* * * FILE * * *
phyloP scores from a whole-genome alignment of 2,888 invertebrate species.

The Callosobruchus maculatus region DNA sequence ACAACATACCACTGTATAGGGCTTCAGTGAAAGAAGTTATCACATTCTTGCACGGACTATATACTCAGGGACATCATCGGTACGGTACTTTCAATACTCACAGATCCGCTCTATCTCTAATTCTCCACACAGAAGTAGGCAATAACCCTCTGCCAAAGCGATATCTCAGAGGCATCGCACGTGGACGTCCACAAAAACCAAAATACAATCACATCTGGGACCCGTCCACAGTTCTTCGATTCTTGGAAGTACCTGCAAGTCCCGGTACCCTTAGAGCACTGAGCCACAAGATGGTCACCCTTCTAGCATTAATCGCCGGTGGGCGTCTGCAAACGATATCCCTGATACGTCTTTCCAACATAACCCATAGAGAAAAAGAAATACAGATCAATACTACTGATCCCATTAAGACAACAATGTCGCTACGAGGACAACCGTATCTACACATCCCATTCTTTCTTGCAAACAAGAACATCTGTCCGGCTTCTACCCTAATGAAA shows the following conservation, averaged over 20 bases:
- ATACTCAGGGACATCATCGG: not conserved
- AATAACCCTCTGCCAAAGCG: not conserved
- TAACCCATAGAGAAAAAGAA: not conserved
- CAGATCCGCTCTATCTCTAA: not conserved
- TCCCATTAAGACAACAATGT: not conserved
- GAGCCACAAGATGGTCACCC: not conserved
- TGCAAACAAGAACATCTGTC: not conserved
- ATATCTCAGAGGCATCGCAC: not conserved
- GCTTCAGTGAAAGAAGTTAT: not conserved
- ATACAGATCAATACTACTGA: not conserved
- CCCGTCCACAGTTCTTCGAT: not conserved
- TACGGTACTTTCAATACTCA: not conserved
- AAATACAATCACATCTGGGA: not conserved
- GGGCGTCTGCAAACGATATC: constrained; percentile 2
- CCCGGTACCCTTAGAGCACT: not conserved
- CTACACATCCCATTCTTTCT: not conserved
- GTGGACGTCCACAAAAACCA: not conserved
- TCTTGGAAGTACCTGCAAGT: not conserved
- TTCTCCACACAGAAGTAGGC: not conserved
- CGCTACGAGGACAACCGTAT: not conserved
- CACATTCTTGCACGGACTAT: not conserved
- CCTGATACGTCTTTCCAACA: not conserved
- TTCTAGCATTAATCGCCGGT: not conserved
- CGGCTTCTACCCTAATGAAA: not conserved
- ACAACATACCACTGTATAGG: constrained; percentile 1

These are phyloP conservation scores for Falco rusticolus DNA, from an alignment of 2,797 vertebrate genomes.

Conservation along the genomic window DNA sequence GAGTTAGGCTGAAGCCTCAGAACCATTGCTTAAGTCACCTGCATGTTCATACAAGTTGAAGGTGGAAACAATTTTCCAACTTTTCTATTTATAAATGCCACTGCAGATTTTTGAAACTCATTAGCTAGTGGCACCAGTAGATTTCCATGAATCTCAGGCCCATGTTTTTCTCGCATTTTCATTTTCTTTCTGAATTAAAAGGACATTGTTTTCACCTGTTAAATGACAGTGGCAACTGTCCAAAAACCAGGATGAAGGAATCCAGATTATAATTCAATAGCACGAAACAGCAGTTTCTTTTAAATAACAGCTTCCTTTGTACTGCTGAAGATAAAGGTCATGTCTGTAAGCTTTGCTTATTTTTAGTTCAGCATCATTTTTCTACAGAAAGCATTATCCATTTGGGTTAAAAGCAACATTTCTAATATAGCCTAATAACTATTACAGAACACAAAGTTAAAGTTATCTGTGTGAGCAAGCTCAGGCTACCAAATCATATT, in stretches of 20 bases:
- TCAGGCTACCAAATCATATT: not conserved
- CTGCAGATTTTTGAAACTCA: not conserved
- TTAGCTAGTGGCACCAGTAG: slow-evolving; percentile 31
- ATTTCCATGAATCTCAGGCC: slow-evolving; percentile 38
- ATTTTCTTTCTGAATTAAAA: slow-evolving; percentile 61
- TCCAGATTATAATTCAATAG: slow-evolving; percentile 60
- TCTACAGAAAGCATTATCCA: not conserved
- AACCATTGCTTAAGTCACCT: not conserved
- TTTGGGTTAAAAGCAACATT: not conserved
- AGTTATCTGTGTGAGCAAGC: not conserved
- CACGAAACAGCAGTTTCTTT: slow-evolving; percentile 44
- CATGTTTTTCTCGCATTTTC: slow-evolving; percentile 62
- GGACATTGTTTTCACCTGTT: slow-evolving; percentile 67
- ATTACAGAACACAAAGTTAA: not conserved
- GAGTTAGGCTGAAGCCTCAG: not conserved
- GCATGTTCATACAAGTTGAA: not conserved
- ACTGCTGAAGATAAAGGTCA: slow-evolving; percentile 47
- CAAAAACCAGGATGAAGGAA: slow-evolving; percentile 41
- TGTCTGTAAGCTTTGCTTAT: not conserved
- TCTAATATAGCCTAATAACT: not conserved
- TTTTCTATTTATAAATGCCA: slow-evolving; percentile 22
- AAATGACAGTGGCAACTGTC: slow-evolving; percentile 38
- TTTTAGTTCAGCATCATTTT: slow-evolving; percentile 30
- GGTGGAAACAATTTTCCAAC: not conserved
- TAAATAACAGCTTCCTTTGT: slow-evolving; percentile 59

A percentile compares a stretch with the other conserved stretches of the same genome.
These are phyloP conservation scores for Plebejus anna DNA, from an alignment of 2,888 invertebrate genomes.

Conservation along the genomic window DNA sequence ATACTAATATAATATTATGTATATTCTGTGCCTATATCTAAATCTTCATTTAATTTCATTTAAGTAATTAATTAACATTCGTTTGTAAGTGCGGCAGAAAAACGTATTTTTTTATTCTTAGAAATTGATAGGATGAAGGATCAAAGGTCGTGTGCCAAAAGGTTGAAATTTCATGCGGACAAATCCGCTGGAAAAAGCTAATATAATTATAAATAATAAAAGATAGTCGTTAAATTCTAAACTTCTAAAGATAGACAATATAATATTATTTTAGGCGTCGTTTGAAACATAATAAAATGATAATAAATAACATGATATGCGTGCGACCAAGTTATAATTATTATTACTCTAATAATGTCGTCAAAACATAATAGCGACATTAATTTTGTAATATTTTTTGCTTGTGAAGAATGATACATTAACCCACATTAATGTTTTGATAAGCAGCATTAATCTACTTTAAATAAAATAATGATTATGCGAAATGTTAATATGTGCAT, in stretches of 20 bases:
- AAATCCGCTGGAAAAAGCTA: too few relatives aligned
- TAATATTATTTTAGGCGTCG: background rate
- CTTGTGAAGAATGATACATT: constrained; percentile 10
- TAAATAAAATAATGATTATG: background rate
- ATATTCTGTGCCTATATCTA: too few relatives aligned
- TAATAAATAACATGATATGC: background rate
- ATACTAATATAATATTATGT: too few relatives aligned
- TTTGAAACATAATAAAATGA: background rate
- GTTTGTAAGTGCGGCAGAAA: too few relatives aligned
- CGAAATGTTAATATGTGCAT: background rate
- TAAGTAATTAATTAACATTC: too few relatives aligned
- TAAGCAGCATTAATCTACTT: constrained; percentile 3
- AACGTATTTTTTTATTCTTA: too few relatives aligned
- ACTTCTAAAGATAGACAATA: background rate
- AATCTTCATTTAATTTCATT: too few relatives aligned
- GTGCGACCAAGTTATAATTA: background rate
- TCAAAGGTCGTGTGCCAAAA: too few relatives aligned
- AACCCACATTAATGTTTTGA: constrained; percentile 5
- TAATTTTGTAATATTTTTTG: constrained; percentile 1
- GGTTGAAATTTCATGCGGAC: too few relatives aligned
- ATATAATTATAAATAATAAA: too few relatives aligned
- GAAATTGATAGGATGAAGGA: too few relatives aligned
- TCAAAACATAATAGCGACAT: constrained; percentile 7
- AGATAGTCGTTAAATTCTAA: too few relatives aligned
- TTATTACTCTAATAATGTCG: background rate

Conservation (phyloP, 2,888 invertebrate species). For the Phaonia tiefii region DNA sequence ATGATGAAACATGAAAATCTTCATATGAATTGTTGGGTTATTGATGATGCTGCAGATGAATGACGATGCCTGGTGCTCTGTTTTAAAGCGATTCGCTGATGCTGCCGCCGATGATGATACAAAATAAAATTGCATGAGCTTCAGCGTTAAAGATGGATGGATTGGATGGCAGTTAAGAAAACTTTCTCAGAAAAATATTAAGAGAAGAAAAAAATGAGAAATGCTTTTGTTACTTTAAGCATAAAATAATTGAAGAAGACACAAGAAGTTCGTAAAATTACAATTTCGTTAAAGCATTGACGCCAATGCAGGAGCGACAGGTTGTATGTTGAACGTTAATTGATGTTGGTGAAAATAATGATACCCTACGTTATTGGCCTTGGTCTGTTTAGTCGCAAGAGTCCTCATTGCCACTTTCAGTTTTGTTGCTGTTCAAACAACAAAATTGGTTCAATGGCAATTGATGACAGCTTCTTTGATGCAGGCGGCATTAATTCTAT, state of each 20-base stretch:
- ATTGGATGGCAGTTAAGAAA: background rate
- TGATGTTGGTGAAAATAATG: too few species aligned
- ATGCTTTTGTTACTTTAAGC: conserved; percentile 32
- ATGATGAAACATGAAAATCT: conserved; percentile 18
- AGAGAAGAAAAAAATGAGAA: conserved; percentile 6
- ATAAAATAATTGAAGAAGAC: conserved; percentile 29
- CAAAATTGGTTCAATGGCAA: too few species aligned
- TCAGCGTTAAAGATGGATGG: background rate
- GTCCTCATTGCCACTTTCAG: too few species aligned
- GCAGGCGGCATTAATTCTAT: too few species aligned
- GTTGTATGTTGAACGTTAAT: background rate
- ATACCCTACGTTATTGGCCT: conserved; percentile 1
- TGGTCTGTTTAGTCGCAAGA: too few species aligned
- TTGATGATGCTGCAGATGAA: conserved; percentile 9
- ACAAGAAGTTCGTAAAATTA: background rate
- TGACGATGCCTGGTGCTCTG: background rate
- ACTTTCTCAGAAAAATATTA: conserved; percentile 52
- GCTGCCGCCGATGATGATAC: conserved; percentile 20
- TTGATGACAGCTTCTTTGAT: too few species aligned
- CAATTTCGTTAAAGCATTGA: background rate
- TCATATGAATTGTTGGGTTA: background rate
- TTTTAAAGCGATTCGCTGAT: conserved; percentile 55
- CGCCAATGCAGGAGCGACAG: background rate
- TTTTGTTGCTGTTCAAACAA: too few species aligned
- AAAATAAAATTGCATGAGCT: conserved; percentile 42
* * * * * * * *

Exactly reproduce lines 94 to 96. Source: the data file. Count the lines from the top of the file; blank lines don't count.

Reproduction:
- GTTGTATGTTGAACGTTAAT: background rate
- ATACCCTACGTTATTGGCCT: conserved; percentile 1
- TGGTCTGTTTAGTCGCAAGA: too few species aligned